Wednesday, 11 January 2012
The Internet Corporation for Assigned Names and Numbers (ICANN) is about to expand general Top Level Domaown names (gTLDs). The applications have already been invited from January 11, 2012 through April 11, 2012. During the first round, ICANN will accept only 500 applications, while the subsequent rounds will be limited to 400 applications. The gTLDs expansion program has the potential to add countless new names to the existing twenty one available top-level domains (.com, .net, .edu, .biz, .org) and over 100 suffices (.pk - Pakistan, .ly - Libya) by permitting brands, businesses, geographical regions and even individuals to apply for a virtually unlimited list of new gTLDs in different scripts including Arabic. It is expected that the first gTLDs will come online by 2013.
This news has initiated a debate amongst the various stakeholders since May 2008, when ICANN first came up with the idea of expanding gTLDs “to unleash the global human imagination. The decision to expand respects the rights of groups to create new Top Level Domains in any language or script. We hope this allows the domain name system to better serve all of mankind,” says Rod Beckstrom, the CEO ICANN.
Businesses and governments are analyzing the impact of proposed expansion of gTLDs on the internet with caution and concern. The focus for many brand owners has been to argue against the expansion of the name space, or at least to postpone it till the internet really needs such a change and till a more efficient brand right protection system is in place. But ICANN is going ahead with the program. A global awareness campaign to educate the world about the expected changes in the in the cyber space is in the air and will be launched anytime.
The decisions will vary from industry to industry and business to business but one thing is for sure; new gTLDs are not for everyone. The option is costly; $185,000 initial application fee plus $25,000 a year to run the registry. If someone else wants the same domain, bidding will determine the winner. And another fee will crop up when a registry is setting up secondary domains on a top-level domain. One wonders what might be the rationale for the proposed fee structure by ICANN - a nonprofit entity. The price tag alone leaves small and medium sized businesses out of the big name games.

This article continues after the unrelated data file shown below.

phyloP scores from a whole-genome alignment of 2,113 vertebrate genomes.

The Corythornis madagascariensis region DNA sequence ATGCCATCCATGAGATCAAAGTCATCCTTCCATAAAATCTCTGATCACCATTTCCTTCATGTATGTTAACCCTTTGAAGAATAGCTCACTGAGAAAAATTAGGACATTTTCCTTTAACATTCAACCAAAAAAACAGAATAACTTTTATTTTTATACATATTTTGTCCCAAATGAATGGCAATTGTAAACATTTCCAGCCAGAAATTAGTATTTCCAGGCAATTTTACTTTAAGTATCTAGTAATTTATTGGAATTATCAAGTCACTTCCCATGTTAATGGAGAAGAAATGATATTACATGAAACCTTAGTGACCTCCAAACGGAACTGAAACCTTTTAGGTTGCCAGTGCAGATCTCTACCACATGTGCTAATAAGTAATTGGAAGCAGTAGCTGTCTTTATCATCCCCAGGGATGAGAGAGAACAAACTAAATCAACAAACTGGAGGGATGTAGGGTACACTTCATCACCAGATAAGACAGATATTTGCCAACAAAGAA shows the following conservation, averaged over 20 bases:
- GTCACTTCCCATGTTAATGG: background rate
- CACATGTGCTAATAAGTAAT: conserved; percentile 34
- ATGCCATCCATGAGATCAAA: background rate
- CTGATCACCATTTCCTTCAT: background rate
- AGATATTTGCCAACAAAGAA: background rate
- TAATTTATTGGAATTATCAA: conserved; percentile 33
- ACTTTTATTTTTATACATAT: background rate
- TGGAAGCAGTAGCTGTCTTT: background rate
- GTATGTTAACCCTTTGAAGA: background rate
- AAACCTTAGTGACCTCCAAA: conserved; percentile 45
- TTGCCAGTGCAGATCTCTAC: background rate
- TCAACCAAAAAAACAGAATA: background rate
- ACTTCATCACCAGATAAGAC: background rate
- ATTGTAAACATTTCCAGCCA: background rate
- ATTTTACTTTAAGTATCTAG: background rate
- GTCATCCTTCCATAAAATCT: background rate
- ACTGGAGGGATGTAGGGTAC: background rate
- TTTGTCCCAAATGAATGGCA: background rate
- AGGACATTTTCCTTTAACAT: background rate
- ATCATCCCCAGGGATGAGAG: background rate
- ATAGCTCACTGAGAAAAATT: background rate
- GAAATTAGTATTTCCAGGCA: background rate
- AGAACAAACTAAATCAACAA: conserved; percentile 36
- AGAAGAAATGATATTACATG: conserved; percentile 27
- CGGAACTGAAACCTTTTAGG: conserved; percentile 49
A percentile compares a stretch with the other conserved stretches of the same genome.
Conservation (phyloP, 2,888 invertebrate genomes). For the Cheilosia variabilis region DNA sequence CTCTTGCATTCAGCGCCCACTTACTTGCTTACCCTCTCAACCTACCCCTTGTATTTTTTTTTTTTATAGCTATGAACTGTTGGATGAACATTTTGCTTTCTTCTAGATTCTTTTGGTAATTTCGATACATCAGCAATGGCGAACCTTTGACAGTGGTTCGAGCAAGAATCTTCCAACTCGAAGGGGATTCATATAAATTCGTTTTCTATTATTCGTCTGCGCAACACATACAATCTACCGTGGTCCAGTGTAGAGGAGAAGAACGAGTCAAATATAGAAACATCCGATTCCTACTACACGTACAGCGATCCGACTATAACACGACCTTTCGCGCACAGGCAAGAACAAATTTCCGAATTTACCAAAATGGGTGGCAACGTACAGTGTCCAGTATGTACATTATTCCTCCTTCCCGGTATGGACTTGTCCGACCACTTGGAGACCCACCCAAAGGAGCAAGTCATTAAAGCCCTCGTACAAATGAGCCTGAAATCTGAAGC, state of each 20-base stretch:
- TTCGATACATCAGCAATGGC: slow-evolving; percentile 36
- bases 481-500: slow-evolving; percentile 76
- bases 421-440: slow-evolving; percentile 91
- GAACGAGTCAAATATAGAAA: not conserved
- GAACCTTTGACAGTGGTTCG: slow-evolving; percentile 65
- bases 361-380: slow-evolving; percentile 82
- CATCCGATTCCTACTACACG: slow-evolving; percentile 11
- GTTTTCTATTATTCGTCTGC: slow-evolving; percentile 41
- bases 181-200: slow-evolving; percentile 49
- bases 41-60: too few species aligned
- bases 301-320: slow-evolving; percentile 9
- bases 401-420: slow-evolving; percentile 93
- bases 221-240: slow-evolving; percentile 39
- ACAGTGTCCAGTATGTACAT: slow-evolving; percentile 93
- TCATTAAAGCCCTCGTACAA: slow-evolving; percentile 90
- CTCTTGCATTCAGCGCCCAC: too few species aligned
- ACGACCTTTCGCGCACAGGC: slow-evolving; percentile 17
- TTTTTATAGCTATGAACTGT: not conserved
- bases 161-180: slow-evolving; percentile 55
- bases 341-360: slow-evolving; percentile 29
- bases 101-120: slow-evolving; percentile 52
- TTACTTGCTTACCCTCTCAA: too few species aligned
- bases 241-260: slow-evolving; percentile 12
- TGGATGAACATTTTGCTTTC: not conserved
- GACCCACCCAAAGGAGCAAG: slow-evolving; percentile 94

Owning a “.sports” TLD for anyone in the industry manufacturing sports goods sounds like a good idea provided the business can afford outbidding other sports goods manufacturers and the fee. The opening up of new gTLDs is certain to set off a wave of new activities on the internet domain space that could fundamentally change existing practices related to domain name use and search engine optimization, and more broadly impact internet based advertising, promotion and ecommerce. Unless it happens, no one can say how? Big businesses have already started research to judge the impact to their businesses of this impending change, and are reviewing the recently revised and published ICANN draft guidebook closely for insights. Some companies (like Canon) have already announced that they will apply for custom suffixes (.canon).
Biggest advantage to ask for a new gTLD is to have a key generic term in any industry. The new internet domain space may open the potential for new ideas to improve an online presence in the marketplace. It can also open new opportunities for communities, cities and regions who would like to have more powerful presence on the internet.
But who really needs a new gTLD? Analysts say that proposed gTLDs expansion will solve problems that do not exist. The current dot-com structure works fine as it is. The expansion of the gTLDs will only challenge existing online branding and brand protection and marketing strategies at all levels adding more noise. The businesses will feel forced to spend huge sums in fees to ICANN and legal firms in order to reserve names to protect their trademarks from cyber squatters who could use them for spam and criminal activities.
The only winner in this program seems ICANN that will reap millions in fees for domain names that are not needed in the first place and the United States that intends to retain control on the Web's critical naming system.
Labels: Business, Technology
posted by S A J Shirazi @ Wednesday, January 11, 2012,
i think its a great blog.
Can we have our desired TLDs in future? i wish to register one like "fairy.fizza" insted of fairy.com
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